Manhood for Amateurs
The Pulitzer Prize-winning author--"an immensely gifted writer and a magical prose stylist" (Michiko Kakutani, New York Times)--offers his first major work of nonfiction, an autobiographical narrative as inventive, beautiful, and powerful as his acclaimed, award-winning fiction.
A shy manifesto, an impractical handbook, the true story of a fabulist, an entire life in...more
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Notes: It's a competently written, yet scattershot collection of loosely grouped-together, largely forgettable magazine pieces.
The essays are deceptively simple at first glance, but Chabon uses these stories as jumping off points for bigger ideas. His grumpy-old-man-style complaints about how complicated Legos have gotten turn ...more
I say that in jest because Michael addresses this in some essays - the meaning of manhood. And he brings it back from being a 1950s stereotype. And he's not preachy. He also tackles a lot of other issues in here. It's more some snapshots from his li ...more
Much like his series of essays released last year, Pops , Manhood for Amateurs sees Chabon reflecting on oodles of life's quandaries in his typical lyrical style. I love how essays about the complexities of male-female relations sit alongside essays about esoteric DC comic super heroines, and Chabon's use of nerd terminology slots in quite nicely with the ...more
I think "Parenthood for Amateurs" or "Adulthood for Amateurs" would h ...more
Those worlds Chabon thrives in can be the comic book history that won him his Pulitzer (The Amazing Adventures of Cavalier and Clay). He was wonderful in the weird book The Yiddish Policemen’s Union, where he imagines a Je ...more
So many brilliant reflections on the most different of topics, from LEGO to baseball, from growing up to children's movies. All of these takes are anchored to a specific episode in Chabon's life, so that you always feel like you're getting a story, even in the middle of the most abstract discussion.
Since it's about so much different stuff, I'd mainly suggest it to Chabon's fans, but hey, that doesn't make it any less gold. ...more
I think I was almost totally bored despite recognizing the artistry of the writing because I'm just not the target audience. Not a dude, I guess.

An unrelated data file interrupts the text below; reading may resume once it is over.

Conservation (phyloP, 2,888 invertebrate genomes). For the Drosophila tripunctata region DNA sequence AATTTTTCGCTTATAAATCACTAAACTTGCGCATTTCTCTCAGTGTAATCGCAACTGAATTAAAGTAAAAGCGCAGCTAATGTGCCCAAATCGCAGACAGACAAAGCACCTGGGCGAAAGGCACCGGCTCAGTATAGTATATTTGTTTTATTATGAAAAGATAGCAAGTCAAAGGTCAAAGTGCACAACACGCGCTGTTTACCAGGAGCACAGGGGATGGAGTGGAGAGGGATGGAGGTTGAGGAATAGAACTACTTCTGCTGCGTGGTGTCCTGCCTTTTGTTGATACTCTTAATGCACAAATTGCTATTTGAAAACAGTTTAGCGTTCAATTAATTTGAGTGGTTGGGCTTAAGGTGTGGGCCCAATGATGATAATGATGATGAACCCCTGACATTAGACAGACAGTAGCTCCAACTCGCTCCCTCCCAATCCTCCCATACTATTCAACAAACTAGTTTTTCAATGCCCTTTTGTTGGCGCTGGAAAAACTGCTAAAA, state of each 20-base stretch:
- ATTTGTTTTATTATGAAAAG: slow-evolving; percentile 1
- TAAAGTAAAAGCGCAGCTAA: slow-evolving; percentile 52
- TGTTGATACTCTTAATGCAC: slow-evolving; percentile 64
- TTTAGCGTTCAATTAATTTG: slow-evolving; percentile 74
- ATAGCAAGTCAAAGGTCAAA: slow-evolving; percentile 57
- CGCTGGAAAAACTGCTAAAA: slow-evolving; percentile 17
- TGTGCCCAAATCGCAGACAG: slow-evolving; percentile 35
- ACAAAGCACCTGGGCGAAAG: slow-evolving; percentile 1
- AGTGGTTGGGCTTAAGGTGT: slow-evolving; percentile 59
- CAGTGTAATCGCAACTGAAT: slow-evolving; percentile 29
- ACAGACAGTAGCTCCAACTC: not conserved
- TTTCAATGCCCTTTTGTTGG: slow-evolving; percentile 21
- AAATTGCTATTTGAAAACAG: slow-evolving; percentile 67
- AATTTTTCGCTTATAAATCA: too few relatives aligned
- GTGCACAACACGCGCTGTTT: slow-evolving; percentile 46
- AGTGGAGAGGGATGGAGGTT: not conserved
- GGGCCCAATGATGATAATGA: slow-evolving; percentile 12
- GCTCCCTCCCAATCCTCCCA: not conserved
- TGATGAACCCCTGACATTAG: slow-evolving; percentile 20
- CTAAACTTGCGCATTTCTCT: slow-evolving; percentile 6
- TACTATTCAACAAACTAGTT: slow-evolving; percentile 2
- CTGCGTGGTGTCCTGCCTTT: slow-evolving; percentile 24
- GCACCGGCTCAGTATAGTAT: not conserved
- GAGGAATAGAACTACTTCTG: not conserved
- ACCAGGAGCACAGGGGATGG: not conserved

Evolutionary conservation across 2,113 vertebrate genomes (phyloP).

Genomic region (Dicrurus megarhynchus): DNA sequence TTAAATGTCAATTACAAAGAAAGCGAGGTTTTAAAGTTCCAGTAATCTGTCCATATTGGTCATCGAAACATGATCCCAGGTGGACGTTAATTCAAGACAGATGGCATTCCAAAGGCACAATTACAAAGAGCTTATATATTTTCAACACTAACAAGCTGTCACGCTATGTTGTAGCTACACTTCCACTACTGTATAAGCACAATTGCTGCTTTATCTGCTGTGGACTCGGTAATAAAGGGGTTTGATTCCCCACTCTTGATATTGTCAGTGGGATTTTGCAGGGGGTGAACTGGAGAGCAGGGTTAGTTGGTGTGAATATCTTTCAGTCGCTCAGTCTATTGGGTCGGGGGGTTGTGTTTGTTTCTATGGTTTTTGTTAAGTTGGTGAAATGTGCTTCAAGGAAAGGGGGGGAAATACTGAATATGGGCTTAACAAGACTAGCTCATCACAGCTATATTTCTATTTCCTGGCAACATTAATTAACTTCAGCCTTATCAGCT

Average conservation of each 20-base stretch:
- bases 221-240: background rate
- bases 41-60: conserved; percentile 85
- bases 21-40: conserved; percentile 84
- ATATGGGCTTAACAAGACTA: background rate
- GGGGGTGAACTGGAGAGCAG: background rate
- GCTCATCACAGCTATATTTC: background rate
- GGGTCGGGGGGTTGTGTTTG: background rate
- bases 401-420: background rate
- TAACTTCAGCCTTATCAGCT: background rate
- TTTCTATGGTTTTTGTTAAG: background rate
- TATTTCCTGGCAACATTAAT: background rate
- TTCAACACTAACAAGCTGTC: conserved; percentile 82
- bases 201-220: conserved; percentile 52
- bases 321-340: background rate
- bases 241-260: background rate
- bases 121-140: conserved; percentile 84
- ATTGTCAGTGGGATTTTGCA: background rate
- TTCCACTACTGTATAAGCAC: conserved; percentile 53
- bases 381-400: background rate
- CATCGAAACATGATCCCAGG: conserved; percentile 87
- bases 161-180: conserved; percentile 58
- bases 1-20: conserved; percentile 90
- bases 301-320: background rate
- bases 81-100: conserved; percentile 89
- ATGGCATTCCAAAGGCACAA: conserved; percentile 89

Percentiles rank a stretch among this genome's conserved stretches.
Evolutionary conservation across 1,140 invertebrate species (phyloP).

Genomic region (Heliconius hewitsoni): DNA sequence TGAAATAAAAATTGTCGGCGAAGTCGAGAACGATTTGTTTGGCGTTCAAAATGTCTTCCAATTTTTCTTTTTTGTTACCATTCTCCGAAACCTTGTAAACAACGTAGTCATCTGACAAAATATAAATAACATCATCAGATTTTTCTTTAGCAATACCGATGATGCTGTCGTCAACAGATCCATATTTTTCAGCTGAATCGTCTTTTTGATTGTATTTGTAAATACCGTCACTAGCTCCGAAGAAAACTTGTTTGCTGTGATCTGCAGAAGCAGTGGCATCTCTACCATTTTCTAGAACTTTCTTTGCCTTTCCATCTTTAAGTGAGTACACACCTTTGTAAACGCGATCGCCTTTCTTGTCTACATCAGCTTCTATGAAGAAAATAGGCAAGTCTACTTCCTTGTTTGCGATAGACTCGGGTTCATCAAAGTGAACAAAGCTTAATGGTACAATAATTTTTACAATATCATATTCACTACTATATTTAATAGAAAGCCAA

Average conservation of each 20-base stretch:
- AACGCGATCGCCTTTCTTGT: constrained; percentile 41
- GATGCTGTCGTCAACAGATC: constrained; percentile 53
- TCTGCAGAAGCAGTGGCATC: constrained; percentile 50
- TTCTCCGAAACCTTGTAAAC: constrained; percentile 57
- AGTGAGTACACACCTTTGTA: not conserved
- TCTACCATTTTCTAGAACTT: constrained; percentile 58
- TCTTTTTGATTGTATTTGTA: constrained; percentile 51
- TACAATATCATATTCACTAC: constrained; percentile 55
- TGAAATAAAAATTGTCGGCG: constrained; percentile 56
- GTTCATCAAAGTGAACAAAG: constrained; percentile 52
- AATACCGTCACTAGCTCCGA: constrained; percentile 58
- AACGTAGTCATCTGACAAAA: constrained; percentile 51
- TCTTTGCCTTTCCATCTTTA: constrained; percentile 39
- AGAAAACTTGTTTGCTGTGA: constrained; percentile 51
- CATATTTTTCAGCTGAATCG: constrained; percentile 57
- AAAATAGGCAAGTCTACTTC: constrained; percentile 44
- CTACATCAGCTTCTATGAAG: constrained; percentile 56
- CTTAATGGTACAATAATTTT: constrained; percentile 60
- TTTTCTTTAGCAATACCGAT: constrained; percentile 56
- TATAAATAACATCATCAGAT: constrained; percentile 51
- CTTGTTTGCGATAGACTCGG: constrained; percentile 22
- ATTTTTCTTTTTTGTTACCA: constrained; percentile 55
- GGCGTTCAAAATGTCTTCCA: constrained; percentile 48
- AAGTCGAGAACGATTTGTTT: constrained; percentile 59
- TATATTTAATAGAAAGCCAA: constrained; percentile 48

A collection of essays part memoir, part op-ed, all about being a man. Being a son, son-in-law, a father, married, divorced, a parent, a husband. Like the male counterpoint to Caitlin Moran's How to Be a Woman, on ...more
I know this book is non-fiction and the other is fiction - but it's exceedingly hard to wrap my brain around the fact that Michael Chabon couldn't bring his incredible story-telling skills to this work of non-fiction.
With the exception of two stories, I found the entire rest of the book to be dry and humourless. There were so many places where I found myself skipping ahead to the n ...more
Okay, this is kinda a propos of nothing, but bear with me...
Thursdays are Library Days for me and my daughter (now 5 years old). I sometimes feel a little...I dunno...guilty (?) for imposing my values and likes upon her, but each Thursday she'll run to the children's section, and if they haven't already been checked out, will scour the picture-book section and pull out as many of her favorite books as she can find. Invariably, three of them (which I highly encouraged her to like, and tr ...more
And did I mention that he is dreamy?
I have a SERIOUS literary crush on both Michael Chabon AND his wife Ayelet Waldman. Sigh.
I love Michael Chabon. Have I mentioned that recently?
What was ...more
manhood for amateurs: the pleasures and regrets of a husband, father, and son, is precisely what the sub ...more
The book uses the word "amateur" from its title Manhood for Amateurs in two different ways. Chabon easily admits that he is an amateur in the sense that he is not an expert. He freely acknowl ...more
About having the daring to try something almost certain to fail, he says,
"...this chutzpah--as in all those accounts of magical chutzpah so beloved by solitary boys like me--was rewarded."
"Every work of art is...an act of hopeless optimism in the service of bottomless longing."
Alas, nothing else lived up to that four-page g ...more
Having read and enjoyed three of Chabon's books already (The Mysteries of Pittsburgh: good, The Yiddish Policemen's Union: very good, and The Amazing Adventures of Kavalier & Clay: sublime), I dove into my borrowed copy of Manhood for Amateurs with a mix of expectation and wariness. Expectation, because, having seen Chabon at his best, I was curious to get inside his head and life, and wariness because of the inevitability of disappointment.
Both scenarios were realized. Manhood is ...more
ETA: Hmmm, that comment above seems so snarky now. I didn't mean to imply their marriage is as tenuous or their parenting as questionable, only that I am as fascinated by them individually and as a pair as so many once were by that reality TV couple.
I changed my mind about this collection of essays several times, but bottom line, no one writes quite as well as Chabon and it's a pleasure to read his writing, ...more
Even better the second time around. Honestly, I forgot my problems with the book long ago, and having just reread my old review, the essays I complained about didn't even standout on a reread. In fact, I quite liked the radio station chapter. It still lacks that something special to push it over to a full 5-star, but regardless Manhood for Amateurs is excellent through and through. 4.5/5
"Manhood" is not a straight-forward memoir. It is a colle ...more